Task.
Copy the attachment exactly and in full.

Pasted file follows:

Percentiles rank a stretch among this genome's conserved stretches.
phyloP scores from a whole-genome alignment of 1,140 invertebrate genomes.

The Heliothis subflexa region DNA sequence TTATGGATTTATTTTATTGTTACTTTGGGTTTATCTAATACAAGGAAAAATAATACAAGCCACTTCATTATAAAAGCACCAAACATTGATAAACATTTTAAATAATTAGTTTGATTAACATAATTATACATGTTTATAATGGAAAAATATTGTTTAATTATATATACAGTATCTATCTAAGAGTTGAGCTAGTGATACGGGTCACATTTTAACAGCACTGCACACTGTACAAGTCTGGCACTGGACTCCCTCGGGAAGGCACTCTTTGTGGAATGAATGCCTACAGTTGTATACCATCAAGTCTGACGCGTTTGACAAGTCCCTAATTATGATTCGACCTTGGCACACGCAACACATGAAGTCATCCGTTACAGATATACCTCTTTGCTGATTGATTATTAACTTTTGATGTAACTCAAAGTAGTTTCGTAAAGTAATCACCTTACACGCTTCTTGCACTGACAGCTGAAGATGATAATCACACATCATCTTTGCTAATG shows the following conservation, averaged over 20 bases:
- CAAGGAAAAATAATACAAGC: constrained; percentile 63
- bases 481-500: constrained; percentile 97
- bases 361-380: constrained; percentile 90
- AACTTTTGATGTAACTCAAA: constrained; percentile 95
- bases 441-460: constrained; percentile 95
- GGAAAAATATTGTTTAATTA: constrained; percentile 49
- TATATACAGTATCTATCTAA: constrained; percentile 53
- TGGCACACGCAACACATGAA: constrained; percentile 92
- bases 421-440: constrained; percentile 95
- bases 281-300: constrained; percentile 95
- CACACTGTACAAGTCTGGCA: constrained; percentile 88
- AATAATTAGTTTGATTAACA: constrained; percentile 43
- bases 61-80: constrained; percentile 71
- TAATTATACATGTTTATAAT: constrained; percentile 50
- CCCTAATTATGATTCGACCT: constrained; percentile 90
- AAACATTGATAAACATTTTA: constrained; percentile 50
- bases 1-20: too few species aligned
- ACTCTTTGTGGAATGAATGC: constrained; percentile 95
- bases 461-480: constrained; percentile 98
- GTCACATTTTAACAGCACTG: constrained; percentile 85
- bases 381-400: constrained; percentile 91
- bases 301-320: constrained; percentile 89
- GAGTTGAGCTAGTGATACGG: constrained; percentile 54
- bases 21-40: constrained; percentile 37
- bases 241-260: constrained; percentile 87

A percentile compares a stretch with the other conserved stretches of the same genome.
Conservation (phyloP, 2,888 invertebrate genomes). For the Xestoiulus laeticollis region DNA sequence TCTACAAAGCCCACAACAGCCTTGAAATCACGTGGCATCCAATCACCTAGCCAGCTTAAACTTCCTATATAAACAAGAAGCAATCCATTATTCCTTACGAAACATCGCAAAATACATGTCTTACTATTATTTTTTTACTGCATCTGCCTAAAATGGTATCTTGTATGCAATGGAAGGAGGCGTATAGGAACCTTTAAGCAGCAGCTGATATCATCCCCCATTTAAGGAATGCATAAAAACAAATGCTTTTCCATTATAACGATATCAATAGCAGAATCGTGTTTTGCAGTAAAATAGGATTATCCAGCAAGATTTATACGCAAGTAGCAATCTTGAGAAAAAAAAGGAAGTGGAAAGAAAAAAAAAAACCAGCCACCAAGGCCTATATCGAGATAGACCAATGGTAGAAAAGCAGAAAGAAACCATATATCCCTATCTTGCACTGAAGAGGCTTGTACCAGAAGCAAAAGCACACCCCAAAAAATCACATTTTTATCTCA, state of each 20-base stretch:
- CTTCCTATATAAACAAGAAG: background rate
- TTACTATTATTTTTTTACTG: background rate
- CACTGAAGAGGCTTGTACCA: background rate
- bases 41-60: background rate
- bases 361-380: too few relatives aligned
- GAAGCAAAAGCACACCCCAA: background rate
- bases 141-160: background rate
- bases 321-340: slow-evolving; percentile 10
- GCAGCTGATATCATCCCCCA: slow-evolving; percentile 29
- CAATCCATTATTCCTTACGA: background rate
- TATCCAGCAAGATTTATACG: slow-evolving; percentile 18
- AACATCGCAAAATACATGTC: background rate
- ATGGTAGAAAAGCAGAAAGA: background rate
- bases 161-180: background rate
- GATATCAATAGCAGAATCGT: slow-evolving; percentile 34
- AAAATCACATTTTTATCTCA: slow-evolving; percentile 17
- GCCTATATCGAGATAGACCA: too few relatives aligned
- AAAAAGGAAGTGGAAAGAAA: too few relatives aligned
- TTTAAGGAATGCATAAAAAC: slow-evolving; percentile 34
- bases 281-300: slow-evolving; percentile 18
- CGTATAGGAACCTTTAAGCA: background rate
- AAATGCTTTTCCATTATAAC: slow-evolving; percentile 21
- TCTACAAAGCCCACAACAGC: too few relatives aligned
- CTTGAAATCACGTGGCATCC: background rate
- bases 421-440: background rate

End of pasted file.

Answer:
Percentiles rank a stretch among this genome's conserved stretches.
phyloP scores from a whole-genome alignment of 1,140 invertebrate genomes.

The Heliothis subflexa region DNA sequence TTATGGATTTATTTTATTGTTACTTTGGGTTTATCTAATACAAGGAAAAATAATACAAGCCACTTCATTATAAAAGCACCAAACATTGATAAACATTTTAAATAATTAGTTTGATTAACATAATTATACATGTTTATAATGGAAAAATATTGTTTAATTATATATACAGTATCTATCTAAGAGTTGAGCTAGTGATACGGGTCACATTTTAACAGCACTGCACACTGTACAAGTCTGGCACTGGACTCCCTCGGGAAGGCACTCTTTGTGGAATGAATGCCTACAGTTGTATACCATCAAGTCTGACGCGTTTGACAAGTCCCTAATTATGATTCGACCTTGGCACACGCAACACATGAAGTCATCCGTTACAGATATACCTCTTTGCTGATTGATTATTAACTTTTGATGTAACTCAAAGTAGTTTCGTAAAGTAATCACCTTACACGCTTCTTGCACTGACAGCTGAAGATGATAATCACACATCATCTTTGCTAATG shows the following conservation, averaged over 20 bases:
- CAAGGAAAAATAATACAAGC: constrained; percentile 63
- bases 481-500: constrained; percentile 97
- bases 361-380: constrained; percentile 90
- AACTTTTGATGTAACTCAAA: constrained; percentile 95
- bases 441-460: constrained; percentile 95
- GGAAAAATATTGTTTAATTA: constrained; percentile 49
- TATATACAGTATCTATCTAA: constrained; percentile 53
- TGGCACACGCAACACATGAA: constrained; percentile 92
- bases 421-440: constrained; percentile 95
- bases 281-300: constrained; percentile 95
- CACACTGTACAAGTCTGGCA: constrained; percentile 88
- AATAATTAGTTTGATTAACA: constrained; percentile 43
- bases 61-80: constrained; percentile 71
- TAATTATACATGTTTATAAT: constrained; percentile 50
- CCCTAATTATGATTCGACCT: constrained; percentile 90
- AAACATTGATAAACATTTTA: constrained; percentile 50
- bases 1-20: too few species aligned
- ACTCTTTGTGGAATGAATGC: constrained; percentile 95
- bases 461-480: constrained; percentile 98
- GTCACATTTTAACAGCACTG: constrained; percentile 85
- bases 381-400: constrained; percentile 91
- bases 301-320: constrained; percentile 89
- GAGTTGAGCTAGTGATACGG: constrained; percentile 54
- bases 21-40: constrained; percentile 37
- bases 241-260: constrained; percentile 87

A percentile compares a stretch with the other conserved stretches of the same genome.
Conservation (phyloP, 2,888 invertebrate genomes). For the Xestoiulus laeticollis region DNA sequence TCTACAAAGCCCACAACAGCCTTGAAATCACGTGGCATCCAATCACCTAGCCAGCTTAAACTTCCTATATAAACAAGAAGCAATCCATTATTCCTTACGAAACATCGCAAAATACATGTCTTACTATTATTTTTTTACTGCATCTGCCTAAAATGGTATCTTGTATGCAATGGAAGGAGGCGTATAGGAACCTTTAAGCAGCAGCTGATATCATCCCCCATTTAAGGAATGCATAAAAACAAATGCTTTTCCATTATAACGATATCAATAGCAGAATCGTGTTTTGCAGTAAAATAGGATTATCCAGCAAGATTTATACGCAAGTAGCAATCTTGAGAAAAAAAAGGAAGTGGAAAGAAAAAAAAAAACCAGCCACCAAGGCCTATATCGAGATAGACCAATGGTAGAAAAGCAGAAAGAAACCATATATCCCTATCTTGCACTGAAGAGGCTTGTACCAGAAGCAAAAGCACACCCCAAAAAATCACATTTTTATCTCA, state of each 20-base stretch:
- CTTCCTATATAAACAAGAAG: background rate
- TTACTATTATTTTTTTACTG: background rate
- CACTGAAGAGGCTTGTACCA: background rate
- bases 41-60: background rate
- bases 361-380: too few relatives aligned
- GAAGCAAAAGCACACCCCAA: background rate
- bases 141-160: background rate
- bases 321-340: slow-evolving; percentile 10
- GCAGCTGATATCATCCCCCA: slow-evolving; percentile 29
- CAATCCATTATTCCTTACGA: background rate
- TATCCAGCAAGATTTATACG: slow-evolving; percentile 18
- AACATCGCAAAATACATGTC: background rate
- ATGGTAGAAAAGCAGAAAGA: background rate
- bases 161-180: background rate
- GATATCAATAGCAGAATCGT: slow-evolving; percentile 34
- AAAATCACATTTTTATCTCA: slow-evolving; percentile 17
- GCCTATATCGAGATAGACCA: too few relatives aligned
- AAAAAGGAAGTGGAAAGAAA: too few relatives aligned
- TTTAAGGAATGCATAAAAAC: slow-evolving; percentile 34
- bases 281-300: slow-evolving; percentile 18
- CGTATAGGAACCTTTAAGCA: background rate
- AAATGCTTTTCCATTATAAC: slow-evolving; percentile 21
- TCTACAAAGCCCACAACAGC: too few relatives aligned
- CTTGAAATCACGTGGCATCC: background rate
- bases 421-440: background rate